Source: U.S. Department of Health and Human Services, Office of Inspector General

Medicare Part B would have saved millions of dollars in 2011 if dispensing fees for inhalation drugs administered through durable medical equipment and supplying fees for immunosuppressive drugs associated with an organ transplant, oral anticancer chemotherapeutic drugs, and oral antiemetic drugs used as part of an anticancer chemotherapeutic regimen had been aligned with the rates that Part D and State Medicaid programs paid. Part B paid $132.9 million in dispensing and supplying fees. We estimated that if Part B rates had been the same as the average Part D rates, Part B would have paid dispensing and supplying fees of $22 million, a savings of $110.9 million. We also estimated that if Part B rates had been the same as the average State Medicaid program rates, Part B would have paid dispensing and supplying fees of $26.6 million, a savings of $106.3 million.

We recommended that CMS amend current regulations to decrease the Part B payment rates for dispensing and supplying fees to rates similar to those of other payers, such as Part D and Medicaid. CMS did not concur with our recommendation and requested that OIG conduct a study to identify the specific activities involved with dispensing inhalation drugs and supplying oral drugs under Part B and collect information about the actual costs that are directly associated with dispensing these Part B drugs. We maintain that pharmacies are overpaid for dispensing drugs under Part B when compared with what they are paid for dispensing the same drugs under Part D and Medicaid.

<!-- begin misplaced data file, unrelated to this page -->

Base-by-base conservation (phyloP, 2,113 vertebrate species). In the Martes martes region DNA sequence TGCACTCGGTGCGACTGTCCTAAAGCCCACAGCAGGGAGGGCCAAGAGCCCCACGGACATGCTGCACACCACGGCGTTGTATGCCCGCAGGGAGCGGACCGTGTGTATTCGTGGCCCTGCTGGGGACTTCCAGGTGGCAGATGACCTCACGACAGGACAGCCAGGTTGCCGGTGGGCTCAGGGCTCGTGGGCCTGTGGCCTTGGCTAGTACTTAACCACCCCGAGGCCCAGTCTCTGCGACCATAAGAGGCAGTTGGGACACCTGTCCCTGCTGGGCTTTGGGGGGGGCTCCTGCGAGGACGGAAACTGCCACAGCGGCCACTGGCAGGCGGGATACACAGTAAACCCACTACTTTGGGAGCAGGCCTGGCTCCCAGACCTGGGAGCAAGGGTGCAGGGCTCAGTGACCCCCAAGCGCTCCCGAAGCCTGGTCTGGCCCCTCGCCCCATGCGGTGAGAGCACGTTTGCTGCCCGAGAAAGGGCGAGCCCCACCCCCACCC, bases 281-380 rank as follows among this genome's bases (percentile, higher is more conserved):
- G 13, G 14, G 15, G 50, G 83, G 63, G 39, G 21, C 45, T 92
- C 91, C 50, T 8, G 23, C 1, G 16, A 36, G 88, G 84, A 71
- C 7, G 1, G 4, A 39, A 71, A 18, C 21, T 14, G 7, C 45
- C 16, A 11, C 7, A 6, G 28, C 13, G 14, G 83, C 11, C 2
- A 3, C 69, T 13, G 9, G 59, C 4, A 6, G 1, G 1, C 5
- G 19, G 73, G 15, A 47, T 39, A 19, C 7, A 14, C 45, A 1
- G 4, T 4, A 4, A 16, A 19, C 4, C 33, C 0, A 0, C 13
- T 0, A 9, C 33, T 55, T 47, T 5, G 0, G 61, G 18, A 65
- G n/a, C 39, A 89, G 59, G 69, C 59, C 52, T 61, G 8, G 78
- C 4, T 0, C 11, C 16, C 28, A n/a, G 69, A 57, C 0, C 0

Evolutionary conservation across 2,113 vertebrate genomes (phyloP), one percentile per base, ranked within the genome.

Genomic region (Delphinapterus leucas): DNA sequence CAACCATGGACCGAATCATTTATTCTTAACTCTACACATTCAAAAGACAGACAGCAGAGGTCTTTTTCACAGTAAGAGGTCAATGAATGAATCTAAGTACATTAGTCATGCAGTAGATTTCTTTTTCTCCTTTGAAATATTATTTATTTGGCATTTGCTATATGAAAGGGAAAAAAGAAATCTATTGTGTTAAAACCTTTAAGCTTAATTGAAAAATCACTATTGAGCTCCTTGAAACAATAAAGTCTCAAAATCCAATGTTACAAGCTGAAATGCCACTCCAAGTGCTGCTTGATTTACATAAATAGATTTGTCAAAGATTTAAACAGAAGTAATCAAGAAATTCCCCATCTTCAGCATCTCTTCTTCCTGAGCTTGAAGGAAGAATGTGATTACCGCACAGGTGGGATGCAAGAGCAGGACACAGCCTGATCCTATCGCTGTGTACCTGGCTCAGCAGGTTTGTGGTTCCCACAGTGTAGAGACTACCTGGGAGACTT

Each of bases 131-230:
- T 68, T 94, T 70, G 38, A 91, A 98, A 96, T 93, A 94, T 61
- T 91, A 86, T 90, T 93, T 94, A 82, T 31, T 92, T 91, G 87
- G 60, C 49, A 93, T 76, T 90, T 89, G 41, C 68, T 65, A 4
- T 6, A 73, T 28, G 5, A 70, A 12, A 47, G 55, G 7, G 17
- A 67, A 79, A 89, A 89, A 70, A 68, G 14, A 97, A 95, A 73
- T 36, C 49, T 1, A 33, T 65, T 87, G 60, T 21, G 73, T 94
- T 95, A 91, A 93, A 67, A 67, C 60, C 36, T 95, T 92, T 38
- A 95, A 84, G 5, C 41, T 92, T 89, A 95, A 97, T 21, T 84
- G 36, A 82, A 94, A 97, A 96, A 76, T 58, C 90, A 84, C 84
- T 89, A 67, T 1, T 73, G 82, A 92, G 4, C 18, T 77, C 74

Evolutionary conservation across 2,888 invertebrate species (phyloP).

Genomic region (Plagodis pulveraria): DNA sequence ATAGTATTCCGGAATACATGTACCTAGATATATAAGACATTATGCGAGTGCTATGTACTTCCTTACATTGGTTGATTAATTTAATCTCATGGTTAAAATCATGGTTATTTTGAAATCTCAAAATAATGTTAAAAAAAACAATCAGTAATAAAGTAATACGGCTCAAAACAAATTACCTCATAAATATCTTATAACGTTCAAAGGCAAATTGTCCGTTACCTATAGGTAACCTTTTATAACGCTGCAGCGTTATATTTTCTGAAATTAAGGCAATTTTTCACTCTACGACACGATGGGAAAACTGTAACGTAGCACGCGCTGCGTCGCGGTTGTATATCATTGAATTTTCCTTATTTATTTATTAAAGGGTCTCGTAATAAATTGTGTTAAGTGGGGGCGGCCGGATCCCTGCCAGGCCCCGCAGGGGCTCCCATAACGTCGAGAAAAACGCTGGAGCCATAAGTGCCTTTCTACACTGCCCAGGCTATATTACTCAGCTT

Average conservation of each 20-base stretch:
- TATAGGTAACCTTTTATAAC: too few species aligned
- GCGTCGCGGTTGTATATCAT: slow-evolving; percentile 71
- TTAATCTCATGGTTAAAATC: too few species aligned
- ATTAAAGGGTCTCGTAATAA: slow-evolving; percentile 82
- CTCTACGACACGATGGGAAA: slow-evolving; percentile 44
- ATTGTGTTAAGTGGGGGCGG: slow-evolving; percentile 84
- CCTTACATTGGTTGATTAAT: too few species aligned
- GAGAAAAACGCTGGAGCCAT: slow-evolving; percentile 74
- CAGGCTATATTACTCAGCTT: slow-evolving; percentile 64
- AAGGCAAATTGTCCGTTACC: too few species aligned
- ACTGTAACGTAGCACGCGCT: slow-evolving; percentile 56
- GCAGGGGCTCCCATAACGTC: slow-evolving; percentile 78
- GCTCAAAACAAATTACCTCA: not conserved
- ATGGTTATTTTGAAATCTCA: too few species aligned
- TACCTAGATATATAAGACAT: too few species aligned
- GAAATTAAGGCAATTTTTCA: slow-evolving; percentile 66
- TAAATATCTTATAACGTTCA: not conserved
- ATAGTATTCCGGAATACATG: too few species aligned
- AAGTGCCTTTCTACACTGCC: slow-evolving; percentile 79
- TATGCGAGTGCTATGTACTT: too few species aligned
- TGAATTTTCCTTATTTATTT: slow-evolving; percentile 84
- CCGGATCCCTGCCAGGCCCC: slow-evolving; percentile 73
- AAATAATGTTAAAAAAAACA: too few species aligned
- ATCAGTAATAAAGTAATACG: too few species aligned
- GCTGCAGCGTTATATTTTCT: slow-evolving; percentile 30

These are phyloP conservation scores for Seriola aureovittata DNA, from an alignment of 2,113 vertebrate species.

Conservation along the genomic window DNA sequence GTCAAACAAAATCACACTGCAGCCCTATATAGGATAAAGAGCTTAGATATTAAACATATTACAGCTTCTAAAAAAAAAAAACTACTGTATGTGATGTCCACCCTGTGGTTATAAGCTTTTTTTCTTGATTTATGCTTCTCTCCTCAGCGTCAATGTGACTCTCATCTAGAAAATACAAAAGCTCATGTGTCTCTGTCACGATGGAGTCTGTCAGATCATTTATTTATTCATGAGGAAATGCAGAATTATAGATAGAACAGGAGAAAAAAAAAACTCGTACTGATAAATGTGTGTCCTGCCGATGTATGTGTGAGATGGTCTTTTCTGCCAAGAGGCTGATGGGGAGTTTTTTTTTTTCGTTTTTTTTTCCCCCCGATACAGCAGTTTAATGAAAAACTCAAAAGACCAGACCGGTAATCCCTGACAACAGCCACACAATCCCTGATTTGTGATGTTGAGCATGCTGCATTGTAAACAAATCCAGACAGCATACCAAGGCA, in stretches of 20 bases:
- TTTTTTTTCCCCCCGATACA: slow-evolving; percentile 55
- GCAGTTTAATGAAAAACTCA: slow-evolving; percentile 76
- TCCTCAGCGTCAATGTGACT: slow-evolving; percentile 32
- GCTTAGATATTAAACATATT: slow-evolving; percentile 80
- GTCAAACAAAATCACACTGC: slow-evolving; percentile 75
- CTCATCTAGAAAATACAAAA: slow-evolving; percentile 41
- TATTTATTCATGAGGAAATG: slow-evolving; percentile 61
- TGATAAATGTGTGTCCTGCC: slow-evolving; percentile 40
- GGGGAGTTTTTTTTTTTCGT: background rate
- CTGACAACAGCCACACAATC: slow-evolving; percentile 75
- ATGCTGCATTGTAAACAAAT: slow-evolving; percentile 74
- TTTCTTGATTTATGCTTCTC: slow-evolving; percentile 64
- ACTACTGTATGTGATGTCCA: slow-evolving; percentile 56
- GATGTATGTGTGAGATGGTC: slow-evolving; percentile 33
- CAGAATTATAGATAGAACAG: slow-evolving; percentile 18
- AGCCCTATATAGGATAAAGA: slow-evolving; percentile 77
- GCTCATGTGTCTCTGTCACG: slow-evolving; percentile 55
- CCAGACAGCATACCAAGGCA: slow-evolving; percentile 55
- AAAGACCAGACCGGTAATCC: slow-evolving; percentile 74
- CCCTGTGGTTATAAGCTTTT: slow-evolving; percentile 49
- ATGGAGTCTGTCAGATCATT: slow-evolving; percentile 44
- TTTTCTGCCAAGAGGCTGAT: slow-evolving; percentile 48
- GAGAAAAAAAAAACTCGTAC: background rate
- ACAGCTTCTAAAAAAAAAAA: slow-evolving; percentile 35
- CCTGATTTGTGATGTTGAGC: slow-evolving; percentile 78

New — National Strategy for Combating Antibiotic-Resistant Bacteria

September 19, 2014 Comments off

National Strategy for Combating Antibiotic-Resistant Bacteria (PDF)
Source: White House

The discovery of antibiotics in the early 20th century fundamentally transformed human and veterinary medicine. Antibiotics now save millions of lives each year in the United States and around the world. The rise of antibiotic-resistant bacterial strains, however, represents a serious threat to public health and the economy. The Centers for Disease Control and Prevention (CDC) estimates that annually, at least two million illnesses and 23,000 deaths are caused by antibiotic-resistant bacteria in the United States alone.1 If the effectiveness of antibiotics (drugs that kill or inhibit the growth of bacteria) is lost, we will no longer be able to reliably and rapidly treat bacterial infections, including bacterial pneumonias, foodborne illnesses, and healthcareassociated infections. As more strains of bacteria become resistant to an ever-larger number of antibiotics, our drug choices have become increasingly limited and more expensive and, in some cases, nonexistent. In a world with few effective antibiotics, modern medical advances such as surgery, transplants, and chemotherapy may no longer be viable due to the threat of infection.